Jason Leon is no ordinary man.
Leon is a python hunter in south Florida who recently killed a 17-foot, 1-inch Burmese python, coming in at about 132 pounds. The snake was the largest to be captured so far in the state’s Python Elimination Program, an effort to remove the invasive species from the area.
Python hunter Jason Leon set a record for the SFWMD Python Elimination Program with this 17-foot-1-inch Burmese python that he brought to the District's Homestead Field Station today. pic.twitter.com/p6iNnTex6H
— South Florida Water Management District (@SFWMD) December 4, 2017
Leon joked that he and his partner were “going to find a 20-footer” later that night.
“That snake could pretty much kill any full-grown man. If that snake was alive right now, it would probably take like three of us to be able to control that snake,” he later explained.
“If you see a snake this big, I don’t think you should jump on it, at least if you don’t have somebody else with you,” he warned.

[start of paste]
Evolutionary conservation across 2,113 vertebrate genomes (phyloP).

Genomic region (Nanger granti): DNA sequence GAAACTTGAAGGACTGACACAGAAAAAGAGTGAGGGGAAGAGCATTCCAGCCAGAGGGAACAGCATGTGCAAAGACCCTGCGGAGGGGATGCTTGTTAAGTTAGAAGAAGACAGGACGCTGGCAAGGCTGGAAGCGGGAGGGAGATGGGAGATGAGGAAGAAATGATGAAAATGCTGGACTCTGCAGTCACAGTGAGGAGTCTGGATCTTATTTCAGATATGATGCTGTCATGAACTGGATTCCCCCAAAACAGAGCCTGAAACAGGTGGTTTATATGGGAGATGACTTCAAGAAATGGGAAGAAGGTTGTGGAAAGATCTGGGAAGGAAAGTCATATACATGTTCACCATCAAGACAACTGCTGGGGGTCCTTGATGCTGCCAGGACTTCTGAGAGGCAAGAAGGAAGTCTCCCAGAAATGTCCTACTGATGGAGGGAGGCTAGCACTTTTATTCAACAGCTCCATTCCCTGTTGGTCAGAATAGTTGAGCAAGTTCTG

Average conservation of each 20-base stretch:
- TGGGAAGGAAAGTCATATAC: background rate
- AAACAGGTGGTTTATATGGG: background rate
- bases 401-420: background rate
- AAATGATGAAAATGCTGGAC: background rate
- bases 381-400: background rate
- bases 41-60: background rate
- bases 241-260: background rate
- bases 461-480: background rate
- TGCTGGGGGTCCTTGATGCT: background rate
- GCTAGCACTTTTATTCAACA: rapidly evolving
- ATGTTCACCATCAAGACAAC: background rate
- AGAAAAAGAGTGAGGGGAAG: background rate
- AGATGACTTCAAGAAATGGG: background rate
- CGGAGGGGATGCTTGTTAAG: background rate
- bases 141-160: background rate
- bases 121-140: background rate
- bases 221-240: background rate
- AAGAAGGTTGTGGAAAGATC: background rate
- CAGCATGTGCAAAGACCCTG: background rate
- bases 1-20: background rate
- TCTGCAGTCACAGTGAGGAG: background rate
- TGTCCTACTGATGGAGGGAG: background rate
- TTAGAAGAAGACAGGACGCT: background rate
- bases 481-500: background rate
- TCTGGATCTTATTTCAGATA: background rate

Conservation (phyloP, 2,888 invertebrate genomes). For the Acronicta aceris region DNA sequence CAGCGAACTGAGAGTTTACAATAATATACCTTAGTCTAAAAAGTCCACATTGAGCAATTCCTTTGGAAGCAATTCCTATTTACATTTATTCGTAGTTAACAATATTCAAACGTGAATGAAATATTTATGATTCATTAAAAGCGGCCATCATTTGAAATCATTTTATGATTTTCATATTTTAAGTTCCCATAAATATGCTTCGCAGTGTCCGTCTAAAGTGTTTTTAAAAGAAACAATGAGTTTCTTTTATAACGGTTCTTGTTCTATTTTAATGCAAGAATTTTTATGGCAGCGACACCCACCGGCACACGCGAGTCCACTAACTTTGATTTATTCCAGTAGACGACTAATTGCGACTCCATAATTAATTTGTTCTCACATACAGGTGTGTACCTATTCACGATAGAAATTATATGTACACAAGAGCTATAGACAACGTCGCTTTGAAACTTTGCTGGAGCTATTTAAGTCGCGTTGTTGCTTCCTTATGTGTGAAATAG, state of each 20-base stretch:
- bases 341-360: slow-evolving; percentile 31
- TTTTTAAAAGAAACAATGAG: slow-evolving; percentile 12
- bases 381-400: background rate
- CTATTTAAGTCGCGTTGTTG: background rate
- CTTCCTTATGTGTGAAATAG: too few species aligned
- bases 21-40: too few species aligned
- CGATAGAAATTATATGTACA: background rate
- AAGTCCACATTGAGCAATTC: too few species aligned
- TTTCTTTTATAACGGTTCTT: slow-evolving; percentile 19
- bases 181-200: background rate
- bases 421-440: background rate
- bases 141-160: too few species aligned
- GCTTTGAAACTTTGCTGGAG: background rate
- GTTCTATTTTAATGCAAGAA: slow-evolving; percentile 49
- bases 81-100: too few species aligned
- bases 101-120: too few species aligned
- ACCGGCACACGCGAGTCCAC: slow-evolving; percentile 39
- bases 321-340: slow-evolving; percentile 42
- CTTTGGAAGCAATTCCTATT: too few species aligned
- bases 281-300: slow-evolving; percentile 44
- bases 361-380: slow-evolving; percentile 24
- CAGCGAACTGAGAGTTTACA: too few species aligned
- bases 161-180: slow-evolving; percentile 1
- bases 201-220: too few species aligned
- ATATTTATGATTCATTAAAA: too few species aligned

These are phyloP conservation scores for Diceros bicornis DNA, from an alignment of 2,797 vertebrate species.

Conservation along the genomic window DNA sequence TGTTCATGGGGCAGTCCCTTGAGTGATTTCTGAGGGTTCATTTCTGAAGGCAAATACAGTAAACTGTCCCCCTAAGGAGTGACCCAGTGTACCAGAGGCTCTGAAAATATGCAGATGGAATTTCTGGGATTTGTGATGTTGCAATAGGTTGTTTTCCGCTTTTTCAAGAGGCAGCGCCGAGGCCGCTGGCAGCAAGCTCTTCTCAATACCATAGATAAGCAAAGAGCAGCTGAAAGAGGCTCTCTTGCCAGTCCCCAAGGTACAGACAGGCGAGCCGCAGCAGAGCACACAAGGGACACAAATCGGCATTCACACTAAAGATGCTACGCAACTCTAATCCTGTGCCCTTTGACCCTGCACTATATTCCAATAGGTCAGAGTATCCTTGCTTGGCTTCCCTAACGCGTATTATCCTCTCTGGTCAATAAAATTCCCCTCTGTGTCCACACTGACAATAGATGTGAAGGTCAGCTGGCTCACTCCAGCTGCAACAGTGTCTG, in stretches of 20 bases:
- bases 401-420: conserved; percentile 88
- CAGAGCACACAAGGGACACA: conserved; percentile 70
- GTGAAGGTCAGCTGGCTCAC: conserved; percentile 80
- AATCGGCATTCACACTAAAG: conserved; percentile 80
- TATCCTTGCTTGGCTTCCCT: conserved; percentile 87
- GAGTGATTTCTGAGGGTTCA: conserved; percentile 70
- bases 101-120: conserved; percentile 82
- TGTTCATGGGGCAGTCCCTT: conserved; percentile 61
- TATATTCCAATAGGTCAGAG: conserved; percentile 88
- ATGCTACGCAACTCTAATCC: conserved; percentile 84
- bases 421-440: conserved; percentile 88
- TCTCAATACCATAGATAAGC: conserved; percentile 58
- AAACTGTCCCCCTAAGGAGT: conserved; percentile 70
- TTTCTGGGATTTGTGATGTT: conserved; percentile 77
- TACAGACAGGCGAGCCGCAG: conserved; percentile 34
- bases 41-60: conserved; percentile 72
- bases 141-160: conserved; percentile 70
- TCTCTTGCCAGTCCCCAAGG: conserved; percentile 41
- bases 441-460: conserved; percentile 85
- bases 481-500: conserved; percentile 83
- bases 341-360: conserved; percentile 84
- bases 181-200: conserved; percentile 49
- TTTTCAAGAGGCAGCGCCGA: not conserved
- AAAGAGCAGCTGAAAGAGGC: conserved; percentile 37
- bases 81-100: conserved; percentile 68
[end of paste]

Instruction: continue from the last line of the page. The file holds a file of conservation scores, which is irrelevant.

— FOX 13 Tampa Bay (@FOX13News) December 5, 2017
WTSP reported that the previous record was held by famed python hunter Dusty “Wildman” Crum, who brought in a 16-foot, 11-inch python that weighed 122 pounds in November. With that catch, Crum had broken his own record by an inch.
According to the South Florida Water Management District (SFWMD) Governing Board, the Python Elimination Program compensates hunters like Leon and Crum for killing the “destructive” animals, which are now classified as an apex predator in the state.
The invasive Burmese python, which breeds and multiplies quickly and has no natural predator in the Everglades ecosystem, has decimated native populations of wildlife. The more of these snakes that can be eliminated, especially females and their eggs, the better chance future generations of native wildlife will have to thrive in the Everglades ecosystem that Floridians have invested billions of dollars to restore.
Mike Kirkland, a SFWMD scientist and the project manager for the Python Elimination Program, praised it for being “enormously effective in killing this relentless predator to help preserve native Everglades wildlife.”
But even if one thinks they have what it takes to be a python hunter, the program chooses only 25 hunters each year.
Correction: An earlier version of this story originally that the snake was killed at the Big Cypress National Preserve. SFWMD later clarified that the snake was found in the Everglades.